Bogota, Colombia – Jenifer Torealba arrived at Colombia’s first migrant tent camp on Tuesday after walking eight days with her six-year-old daughter from their home in Maracaibo, Venezuela, only to find the gate closed.
The camp, the first of it its kind in a country that has long weathered the rising tide of Venezuelan migration, had opened just hours before.
It was already at capacity, forcing Torealba and her daughter, Moiera, to sleep outside.
The 78-tent camp was built only for the nearly 500 migrants who had for months inhabited a growing shanty town near the city’s main bus station. Once they were relocated, the gates were shut.
“It was never considered that everyone who arrives here could keep getting in and keep getting in,” said Juan Carlos Diaz, director of risk management for the Bogota mayor’s office, as he overlooked the new tent camp.
Of the more than one million documented Venezuelans in Colombia, about 240,000 are in Bogota. Many, fleeing their country’s crippling economy, violence, political persecution and food and medicine shortages, arrive in Colombia on foot without a peso in hand.
Colombia had long avoided raising tent cities to house Venezuelans. Authorities worried it would incentivise migration or leave them responsible for a large population.
But a burgeoning informal encampment in Bogota finally left them no choice. The new camp, scheduled to operate until January, marks the first time that the flow of people out of Venezuela has pushed Colombian authorities to open a massive city-funded shelter.
“Large cities are resisting opening temporary shelters because they could become a magnet for large inflows,” said Marianne Menijvar, Colombia director for the International Rescue Committee. “Quite clearly having large numbers of migrant Venezuelans with children sleeping in the street is a public safety issue for Venezuelans.”
This month, the UN announced that more than three million Venezuelans have left their country since 2014.
In the first nine months of 2018 along, more than 770,000 Venezuelans entered Colombia, up about 400 percent from the 185,000 that entered in all of 2017.
“The Colombian government is overwhelmed, they need international assistance,” Menijvar said.
The migration is only expected to continue. Venezuela is stuck in a “rapidly descending spiral”, said Phil Gunson, Caracas-based analyst for the International Crisis Group. Food scarcity is deepening and public utilities like water and electricity continue to deteriorate.
“People talk about their relatives and friends who have left. People ask each other, ‘why are you still here, why haven’t you left?'” Gunson said. “It’s constantly on people’s mind.”
Torealba made the decision to leave with her daughter because she was unable to buy food.
The migration has already sparked violence in Brazil and spurred a standoff at the Ecuadorian border. Tent cities have sprung up for Venezuelans in Brazil and Peru, but Colombia’s primary tactic has been encouraging Venezuelans to move on to their destinations across the continent.
Many have nowhere to go, however, and over the summer a few Venezuelans began to camp in a wooded plot beside Bogota’s main bus terminal.
By the time Jean Carlos Gonzalez arrived in August, the 24-year-old former nurse from Maracaibo found about 50 people residing there. He also pitched his tent. He begged for change at local traffic lights and cooked rice or lentils over a fire at night.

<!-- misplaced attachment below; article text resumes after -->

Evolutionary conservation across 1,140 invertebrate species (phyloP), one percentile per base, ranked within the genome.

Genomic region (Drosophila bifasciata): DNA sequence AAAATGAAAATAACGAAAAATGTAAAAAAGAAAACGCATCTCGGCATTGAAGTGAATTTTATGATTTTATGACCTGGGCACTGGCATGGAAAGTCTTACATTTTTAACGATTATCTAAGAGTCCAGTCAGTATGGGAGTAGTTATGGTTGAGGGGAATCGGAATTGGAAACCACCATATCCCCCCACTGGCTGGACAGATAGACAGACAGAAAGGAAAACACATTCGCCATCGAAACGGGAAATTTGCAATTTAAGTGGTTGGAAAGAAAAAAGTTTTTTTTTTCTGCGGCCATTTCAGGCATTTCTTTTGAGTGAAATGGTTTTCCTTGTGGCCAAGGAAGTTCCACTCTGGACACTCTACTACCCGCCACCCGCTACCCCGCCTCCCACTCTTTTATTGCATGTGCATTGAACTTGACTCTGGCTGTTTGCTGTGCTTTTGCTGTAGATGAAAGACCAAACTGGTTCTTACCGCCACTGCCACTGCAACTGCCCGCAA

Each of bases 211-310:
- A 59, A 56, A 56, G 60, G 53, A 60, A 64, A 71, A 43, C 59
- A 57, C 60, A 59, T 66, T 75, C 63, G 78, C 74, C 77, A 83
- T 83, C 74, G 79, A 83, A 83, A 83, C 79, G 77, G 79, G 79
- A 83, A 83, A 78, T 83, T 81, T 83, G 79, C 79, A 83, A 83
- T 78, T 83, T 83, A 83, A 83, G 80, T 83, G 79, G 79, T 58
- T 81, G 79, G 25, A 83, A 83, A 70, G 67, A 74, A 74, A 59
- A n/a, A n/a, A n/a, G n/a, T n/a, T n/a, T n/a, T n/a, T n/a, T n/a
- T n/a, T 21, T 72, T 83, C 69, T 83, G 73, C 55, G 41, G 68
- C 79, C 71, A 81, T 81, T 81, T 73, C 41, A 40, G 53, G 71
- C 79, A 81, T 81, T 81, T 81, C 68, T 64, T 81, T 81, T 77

“We were peaceful at first, then crazy people started to come,” he said. “Every day more people arrived until there were like 400.”
The encampment began to spill out of the lot. Eventually, tents made of recycled plastics lined the train tracks and city streets for several blocks. Dozens of campfires burned each night. Some robberies and fights were reported.
“You simply can’t have people living in the street,” said Mario Ferrera, 62, an accountant and a resident of the area. “They ruined their own country and now it is our problem.”
He said Colombia struggled with its own poverty and that national resources shouldn’t go to support a foreign population.
While many Colombians share Ferrera’s sentiment, others do not and Colombia has continued to welcome Venezuelans, granting them access to education and emergency healthcare and allowing them into the country undocumented.
On Tuesday morning, city authorities swept into the informal encampment, took a census of the migrants and relocated them by bus to the new tent city, located on a football field less than a kilometre away. Those living in the camp must check in and out with guards if they wish to leave, and the gates are shut from 6pm-6am every day.
On Wednesday, smoke from a few cooking fires rose above the camp’s fencing. Authorities set up supplies of water and power and were distributing blankets.
“This will close in three months,” said Diaz with the mayor’s office, looking over the camp. “They have three months to figure out what they are going to do. They can go on their way to Ecuador or Peru or they can work.”
Outside the camp, several dozen Venezuelans, including Torealba and Moiera, waited with hopes of getting in.
A city employee in a bright red uniform came through the gate to explain that no one else would be allowed entry; only those recorded in the Tuesday morning census could stay there.
“My daughter slept on the street last night and we were cold,” Torealba said, weeping. “Isn’t there space for women with children?”
The employee apologised and walked back through the gate. But later she returned and quietly led Torealba inside.
Authorities issued her a bed and blanket for her and her daughter and welcomed her to camp.
But they warned that she had three months to find somewhere else to stay.